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His Mission: Blow $1,000

So why was he so stressed out, and other tales of fear, loathing and generosity in Las Vegas

November 05, 2006|Mark Childress | Mark Childress is the author of six novels, including "Crazy in Alabama," which he adapted into a screenplay for Columbia Pictures. His most recent novel is "One Mississippi." He has also written for The Times, among others.

So there I was onstage, dirty dancing with Toni Braxton. At her invitation, I gave her a little spank. "Now it's my turn," she said, and beckoned me to stick out my behind. I did. She slapped it. The audience roared. And that's the moment I decided to try to stop hating Las Vegas.

It had taken more than 24 hours to get to this point. My trip hadn't started out too well. The plane was overbooked, then late. My suitcase missed the flight. Three times the rental-car guy gave me the wrong keys, meaning three round trips across the sun-blasted asphalt plain of the parking lot. Las Vegas was windy and hot, as it tends to be, since someone decided to put it in the middle of the godforsaken desert. My head throbbed. I wished I were anywhere else.

I put down the top on the car and drove, muttering, toward the gigantic golden swoosh of the Wynn. I still couldn't believe some kindly fool of an editor had offered me a plane ticket and a $1,000 bankroll with the idea that I would fly here, gamble it all away and then write about the experience. When I spotted the subject of his e-mail, "vegas on us," the words capitalized themselves and began to dance on the screen of my BlackBerry, glittering, chiming like a shower of coins: VEGA$ ON U$ !!!!

If only it were that easy.

Other times, other cultures have given the world Venice, Paris, the glories of Rome. Only 20th century America would create as its gift to the ages this humongous Fake City, the Las Vegas Strip, a four-mile collection of facsimiles of the world's other, more interesting places. A whole gleaming city of gold dedicated to the worship and voluntary surrender of money. This is Boomtown USA, where major remodeling is done with dynamite. More than 38 million people came here last year to toss their hard-earned cash into Vegas' money-sucking machines and hotels and five-star restaurants.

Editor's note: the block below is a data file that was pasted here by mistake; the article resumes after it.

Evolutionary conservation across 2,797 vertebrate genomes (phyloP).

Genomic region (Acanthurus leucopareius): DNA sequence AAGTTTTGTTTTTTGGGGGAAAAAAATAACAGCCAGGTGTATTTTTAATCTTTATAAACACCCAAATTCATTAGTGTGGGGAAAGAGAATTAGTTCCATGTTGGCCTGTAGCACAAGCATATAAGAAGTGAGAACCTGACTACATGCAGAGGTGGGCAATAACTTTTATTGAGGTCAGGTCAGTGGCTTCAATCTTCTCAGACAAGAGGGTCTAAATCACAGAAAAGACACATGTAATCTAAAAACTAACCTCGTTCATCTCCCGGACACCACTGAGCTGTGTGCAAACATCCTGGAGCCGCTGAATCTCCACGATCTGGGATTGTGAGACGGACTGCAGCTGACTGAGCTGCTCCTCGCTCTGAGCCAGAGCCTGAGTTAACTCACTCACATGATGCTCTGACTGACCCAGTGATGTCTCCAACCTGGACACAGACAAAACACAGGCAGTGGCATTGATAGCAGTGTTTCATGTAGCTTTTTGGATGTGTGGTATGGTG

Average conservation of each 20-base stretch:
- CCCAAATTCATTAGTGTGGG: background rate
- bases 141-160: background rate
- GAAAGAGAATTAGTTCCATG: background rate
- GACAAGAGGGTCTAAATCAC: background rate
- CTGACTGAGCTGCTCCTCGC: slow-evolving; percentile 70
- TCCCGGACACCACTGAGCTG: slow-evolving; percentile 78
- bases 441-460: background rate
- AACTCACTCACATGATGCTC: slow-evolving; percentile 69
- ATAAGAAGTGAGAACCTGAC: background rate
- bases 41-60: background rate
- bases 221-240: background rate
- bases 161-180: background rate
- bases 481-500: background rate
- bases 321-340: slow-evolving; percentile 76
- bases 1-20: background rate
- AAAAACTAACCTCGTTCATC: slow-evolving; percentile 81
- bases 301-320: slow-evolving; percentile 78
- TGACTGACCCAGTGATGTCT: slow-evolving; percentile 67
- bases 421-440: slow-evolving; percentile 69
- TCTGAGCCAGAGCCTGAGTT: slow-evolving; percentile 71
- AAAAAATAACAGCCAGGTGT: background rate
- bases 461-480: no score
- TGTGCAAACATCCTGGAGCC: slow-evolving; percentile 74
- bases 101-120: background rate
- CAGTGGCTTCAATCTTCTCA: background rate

Why don't we just go ahead and change the city's name to Mammon?

But, hey, who was I to complain? This was Vegas, baby! I had other people's cash in my pocket! The Wynn was a huge wedge of gold, and I had a chance to turn this bankroll into some gold of my own. I could win, and win big!

I called Suzie Chastain, my traveling companion, on the cell. She was already checked into our room at the Wynn. "It's 5125," she told me.

Her excitement cheered me up. "We're on the 51st floor?"

"Forty-first. Apparently there are no floors 40 through 49."

In the rest of the world I can usually navigate fine without a map, but in the vast, elegant roar of the Wynn casino I got lost five times on the way to the room. (I still don't know what happened to floors 40 through 49. Maybe they were taken out in the desert and shot. You want tall? We got tall! You want taller? We'll give you Fake Tall! It's Vegas, baby!)

I opened the door to a welcome hug from Suzie, my blondest and most glamorous friend, who had flown in from San Francisco to help me lose all this cash.

The view from our room was impressive, but all I could think about was how much it cost. See, I come from a long line of poor Southern people. When I was a kid, my grandmother would periodically receive hunks of processed Velveeta-like cheese from the Department of Agriculture to help tide her over until her next Social Security check. She knew how to make that cheese last. The idea of throwing away $1,000 in a casino is wasteful enough to cause the ghost of my grandmother to rise up before me, wagging her finger.

I sipped a glass of champagne. The $435 room, I figured, was running $1 a minute for all the time we'd actually spend there. In Vegas you can go high or low. You can pay $15,000 a night for the Mansion at the MGM Grand, or you can go downtown and get a 99-cent shrimp cocktail. It's high versus low. Red versus black. It's luck versus skill, baby, and in Vegas, luck is the winner every time.

Posed before our floor-to-ceiling window, Suzie looked like Sharon Stone in the early parts of "Casino." The Strip shimmered, the streets paved in pure Nevada gold, more golden than a hunk of government cheese.

I like to play roulette. I like it so much I limit my gambling to one afternoon per year in a casino in Stateline, Nev., where I allow myself to lose exactly $100 on the wheel. (Sometimes I win.) So the idea of giving me $1,000 of FREE MONEY to blow at a casino struck me as risky from the start. Gambling is one of the few addictions I've managed to avoid--so far--but I am sure that I could, in a heartbeat, become one of those old guys plugged into the Multi-Poker machine by his Slot Rewards card, blindly pumping the DEAL/DRAW button. I like the buzz in the back of the scalp. The breathless excitement of the big bet, the spinning wheel. It pushes my pleasure buttons.

Suzie said she'd rather go shopping. She'd just had a $190 Wynn mani/pedi ($4.22 a minute) and had spotted a pair of Manolo Blahniks in a window downstairs.

"You can't buy the shoes," I insisted. "We have to win the money to buy them. We have to win, and win big!"

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